Story by Rachel Benner
Editor’s note: This is the first post in a three-post series written by SOJC students who interned in Ghana this summer through the Media in Ghana program.
All too often, American media tells an incomplete “single story” about Africa. (See Chimamanda Ngozi Adichie’s famous 2009 Ted Talk if you’re not convinced). This was one thing that drew me to the SOJC’s Media in Ghana program: I wanted to challenge that narrative and push myself to understand this part of the world in a different way.
My internship at Starr FM, a major radio station in Accra, Ghana’s capital, was easily the most challenging and important part of my Media in Ghana experience. And, though considerably less photogenic than our action-packed field trips, the daily commute and workday routine was an invaluable cultural immersion and a lesson in the importance of risk-taking and observation.
As an advertising and media studies double-major, I was initially hesitant about my internship assignment. I have no background in radio and very little reporting experience. I had no idea what to expect from a professional Ghanaian newsroom, but I hoped that my love for writing and interest in politics would come in handy.
I quickly discovered that radio is the center of Ghanaian media — a great place to work and learn. At Starr, I felt as if I had all of Accra at my fingertips. I went to places and met people that I never could have as a tourist or university student.
I joined other reporters at press conferences held by the Ghanaian Electoral Commission and the NDC, which is the current majority political party. I reported on Parliament, met Chief Justice Georgina Wood, and sat in on a Supreme Court hearing for the “Muntie 3” — radio journalists who leveled death threats at Supreme Court justices on air, creating a national controversy.
I also had the privilege to attend a training on election journalism at the Kofi Annan International Peacekeeping Centre, a dialogue on reproductive technologies held by the Ministry of Gender, the University of Ghana graduation and a forum on Ghana’s human trafficking crisis.
For each of these stories, I contributed a few sentences to the final radio scripts and helped collect and edit audio. I learned the most, however, from observing and taking my own notes. These events provided cultural education outside a classroom, as I witnessed subtle corruption, genuine attempts at problem-solving and deep-set bureaucracy firsthand.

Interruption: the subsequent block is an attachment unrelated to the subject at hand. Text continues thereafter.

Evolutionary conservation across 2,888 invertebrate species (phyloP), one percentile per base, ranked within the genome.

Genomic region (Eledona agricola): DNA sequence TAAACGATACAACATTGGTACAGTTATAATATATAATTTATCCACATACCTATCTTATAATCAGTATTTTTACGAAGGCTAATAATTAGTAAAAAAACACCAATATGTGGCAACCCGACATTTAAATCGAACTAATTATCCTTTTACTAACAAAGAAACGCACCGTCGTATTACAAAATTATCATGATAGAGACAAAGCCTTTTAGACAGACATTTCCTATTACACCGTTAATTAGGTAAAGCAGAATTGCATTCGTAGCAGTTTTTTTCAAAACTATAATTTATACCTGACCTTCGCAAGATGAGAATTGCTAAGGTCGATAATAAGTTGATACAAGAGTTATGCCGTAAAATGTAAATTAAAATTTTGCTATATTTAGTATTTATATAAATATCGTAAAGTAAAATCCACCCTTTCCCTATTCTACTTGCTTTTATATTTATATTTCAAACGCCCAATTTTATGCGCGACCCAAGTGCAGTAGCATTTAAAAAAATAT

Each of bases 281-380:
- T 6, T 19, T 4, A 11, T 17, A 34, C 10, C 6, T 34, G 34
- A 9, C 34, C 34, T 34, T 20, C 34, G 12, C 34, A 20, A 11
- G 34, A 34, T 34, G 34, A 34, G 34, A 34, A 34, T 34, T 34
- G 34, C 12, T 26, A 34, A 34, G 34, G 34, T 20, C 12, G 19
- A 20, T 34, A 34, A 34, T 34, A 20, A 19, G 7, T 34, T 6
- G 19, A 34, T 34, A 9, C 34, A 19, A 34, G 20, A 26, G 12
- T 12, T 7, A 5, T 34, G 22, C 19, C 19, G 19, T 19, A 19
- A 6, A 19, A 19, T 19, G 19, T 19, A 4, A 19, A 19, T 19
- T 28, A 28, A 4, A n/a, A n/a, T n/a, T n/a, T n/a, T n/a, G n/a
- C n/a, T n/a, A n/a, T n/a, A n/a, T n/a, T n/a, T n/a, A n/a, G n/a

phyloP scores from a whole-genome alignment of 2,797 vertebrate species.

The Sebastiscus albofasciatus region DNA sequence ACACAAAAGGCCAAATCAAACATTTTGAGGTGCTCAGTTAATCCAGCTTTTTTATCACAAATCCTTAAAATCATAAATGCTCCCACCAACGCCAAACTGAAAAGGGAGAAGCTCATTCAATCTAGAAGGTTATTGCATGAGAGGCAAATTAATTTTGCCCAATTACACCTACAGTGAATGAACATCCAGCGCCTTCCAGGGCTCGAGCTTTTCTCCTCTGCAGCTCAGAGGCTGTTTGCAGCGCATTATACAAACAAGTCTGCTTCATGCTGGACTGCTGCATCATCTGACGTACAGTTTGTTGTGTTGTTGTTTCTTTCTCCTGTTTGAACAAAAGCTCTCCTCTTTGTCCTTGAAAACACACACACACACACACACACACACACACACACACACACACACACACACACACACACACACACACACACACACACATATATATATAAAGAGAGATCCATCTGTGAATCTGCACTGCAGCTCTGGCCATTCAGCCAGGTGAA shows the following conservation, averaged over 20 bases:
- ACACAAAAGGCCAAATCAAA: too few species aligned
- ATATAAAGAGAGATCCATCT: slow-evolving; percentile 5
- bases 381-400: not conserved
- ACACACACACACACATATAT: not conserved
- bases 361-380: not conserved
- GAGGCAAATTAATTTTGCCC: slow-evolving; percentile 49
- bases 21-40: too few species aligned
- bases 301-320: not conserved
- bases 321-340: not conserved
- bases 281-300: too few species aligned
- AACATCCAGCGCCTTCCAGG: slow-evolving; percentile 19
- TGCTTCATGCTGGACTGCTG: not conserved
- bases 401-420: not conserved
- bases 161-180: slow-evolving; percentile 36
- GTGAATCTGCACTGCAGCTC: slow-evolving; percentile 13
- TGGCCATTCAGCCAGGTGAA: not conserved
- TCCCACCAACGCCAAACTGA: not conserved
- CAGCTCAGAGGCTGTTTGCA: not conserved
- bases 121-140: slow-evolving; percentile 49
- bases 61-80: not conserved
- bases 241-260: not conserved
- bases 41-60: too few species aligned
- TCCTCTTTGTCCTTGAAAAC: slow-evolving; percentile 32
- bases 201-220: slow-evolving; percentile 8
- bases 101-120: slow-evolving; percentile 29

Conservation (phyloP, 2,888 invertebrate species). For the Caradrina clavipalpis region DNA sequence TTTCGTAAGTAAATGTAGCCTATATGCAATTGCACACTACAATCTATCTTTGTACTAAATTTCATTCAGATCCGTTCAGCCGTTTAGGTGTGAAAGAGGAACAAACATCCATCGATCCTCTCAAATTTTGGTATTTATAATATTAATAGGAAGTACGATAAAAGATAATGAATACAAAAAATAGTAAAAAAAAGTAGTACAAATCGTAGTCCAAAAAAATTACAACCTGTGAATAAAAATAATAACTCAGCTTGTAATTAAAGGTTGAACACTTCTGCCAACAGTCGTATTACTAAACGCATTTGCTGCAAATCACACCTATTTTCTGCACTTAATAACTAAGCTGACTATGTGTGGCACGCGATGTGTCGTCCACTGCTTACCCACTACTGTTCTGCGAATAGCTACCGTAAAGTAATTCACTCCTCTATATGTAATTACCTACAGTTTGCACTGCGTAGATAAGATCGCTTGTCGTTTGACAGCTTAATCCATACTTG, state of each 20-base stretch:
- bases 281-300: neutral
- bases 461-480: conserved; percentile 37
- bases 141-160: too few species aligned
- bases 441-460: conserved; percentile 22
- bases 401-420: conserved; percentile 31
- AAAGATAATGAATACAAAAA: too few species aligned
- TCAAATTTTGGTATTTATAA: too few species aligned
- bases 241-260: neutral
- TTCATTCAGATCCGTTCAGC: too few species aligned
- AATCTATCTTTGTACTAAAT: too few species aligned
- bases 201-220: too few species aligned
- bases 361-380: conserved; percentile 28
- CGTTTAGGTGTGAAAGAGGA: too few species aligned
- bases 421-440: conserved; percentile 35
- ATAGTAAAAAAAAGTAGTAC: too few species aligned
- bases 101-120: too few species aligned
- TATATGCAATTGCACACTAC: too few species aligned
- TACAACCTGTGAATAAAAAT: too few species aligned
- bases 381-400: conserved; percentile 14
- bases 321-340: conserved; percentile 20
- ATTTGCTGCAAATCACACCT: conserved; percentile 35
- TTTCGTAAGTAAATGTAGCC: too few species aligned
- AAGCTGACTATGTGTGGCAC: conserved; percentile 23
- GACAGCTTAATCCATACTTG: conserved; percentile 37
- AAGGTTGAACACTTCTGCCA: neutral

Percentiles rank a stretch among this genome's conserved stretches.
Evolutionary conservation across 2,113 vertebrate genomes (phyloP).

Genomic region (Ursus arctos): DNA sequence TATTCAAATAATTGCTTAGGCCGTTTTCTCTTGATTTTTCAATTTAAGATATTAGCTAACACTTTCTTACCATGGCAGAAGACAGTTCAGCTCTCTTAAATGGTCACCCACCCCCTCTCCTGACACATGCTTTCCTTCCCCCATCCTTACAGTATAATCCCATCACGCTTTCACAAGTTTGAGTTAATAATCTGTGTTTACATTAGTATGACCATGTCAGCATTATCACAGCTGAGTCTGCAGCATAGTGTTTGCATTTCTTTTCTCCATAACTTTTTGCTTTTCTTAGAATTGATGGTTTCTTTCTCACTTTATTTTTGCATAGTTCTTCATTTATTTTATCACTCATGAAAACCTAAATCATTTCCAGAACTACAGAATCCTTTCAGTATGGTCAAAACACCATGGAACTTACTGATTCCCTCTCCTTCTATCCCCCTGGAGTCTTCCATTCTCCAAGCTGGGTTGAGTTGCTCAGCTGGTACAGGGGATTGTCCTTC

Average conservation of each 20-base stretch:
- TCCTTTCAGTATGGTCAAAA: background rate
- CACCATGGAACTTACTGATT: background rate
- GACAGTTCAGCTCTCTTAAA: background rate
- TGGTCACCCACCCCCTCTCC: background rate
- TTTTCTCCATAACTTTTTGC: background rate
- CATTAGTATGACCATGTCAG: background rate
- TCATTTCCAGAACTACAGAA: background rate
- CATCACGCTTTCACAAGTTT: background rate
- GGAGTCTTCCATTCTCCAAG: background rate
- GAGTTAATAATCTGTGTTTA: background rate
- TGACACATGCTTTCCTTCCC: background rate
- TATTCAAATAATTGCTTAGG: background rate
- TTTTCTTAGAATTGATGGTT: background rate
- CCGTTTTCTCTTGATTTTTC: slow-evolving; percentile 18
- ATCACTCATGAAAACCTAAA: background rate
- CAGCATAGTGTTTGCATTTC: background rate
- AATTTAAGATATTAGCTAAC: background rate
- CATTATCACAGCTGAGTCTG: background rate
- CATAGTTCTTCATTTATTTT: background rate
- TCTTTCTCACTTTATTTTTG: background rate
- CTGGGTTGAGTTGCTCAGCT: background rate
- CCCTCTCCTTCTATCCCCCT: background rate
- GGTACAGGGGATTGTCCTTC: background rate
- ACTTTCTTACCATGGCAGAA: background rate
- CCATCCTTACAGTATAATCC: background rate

Often, these outings also meant one-on-one conversations with my co-workers — some of the best conversations of my entire trip. Naomi and Prince told me about life as university students in Ghana at University of Ghana-Legon and Kwame Nkrumah Institute of Science and Technology. I.B. explained the upcoming Ghanaian presidential election, and Manuel described the polling station process and party politics in detail. I learned things I could learn only from Ghanaians, and I’m still so grateful for their trust and friendship.
Over my six-week stay, I noticed the ways that Starr FM is different from other media experiences I’ve had. Press conferences included cash rewards and extravagant buffets. In the office, there was very little feedback or editing. If you wanted any kind of instructional clarity, you had to ask.
In other respects, the station is similar to the media world I know. Reporters pitched stories and ideas to the editors at twice-daily meetings. People were assigned to various beats and desks. A sense of humor and a thick skin were definitely required.
Though I didn’t directly practice the skills that I have studied in school, my time at Starr FM enhanced my development as a creative and critical thinker. As a media scholar, I compared and contrasted news production in two vastly different countries. And as an aspiring advertising strategist, I drew insights from many perspectives in another culture. I learned and hypothesized about politics, gender, religion, geography, socioeconomic status and more.
I can tell countless stories about my time in Ghana. It is a country teeming with political energy, yet rife with corruption and controversy. Its deeply conservative society meshes seamlessly with a liberal government — a dynamic that’s unheard-of in the United States. People value connection above everything: Families are close-knit, and strangers greet each other on the streets.
My internship at StarrFM and my Media in Ghana experience as a whole reminded me that there is no “single story” about Africa, or about anything — a truth I hope to apply to any new culture or situation I encounter in the future.
Rachel Benner is an advertising and media studies major with a minor in women’s and gender studies. She is currently a member of the NSAC Ad Team and an SOJC Writing Central coach. Follow Rachel on Twitter @BennerRachel for plenty of thoughts on books, politics and musical theatre — her favorite things.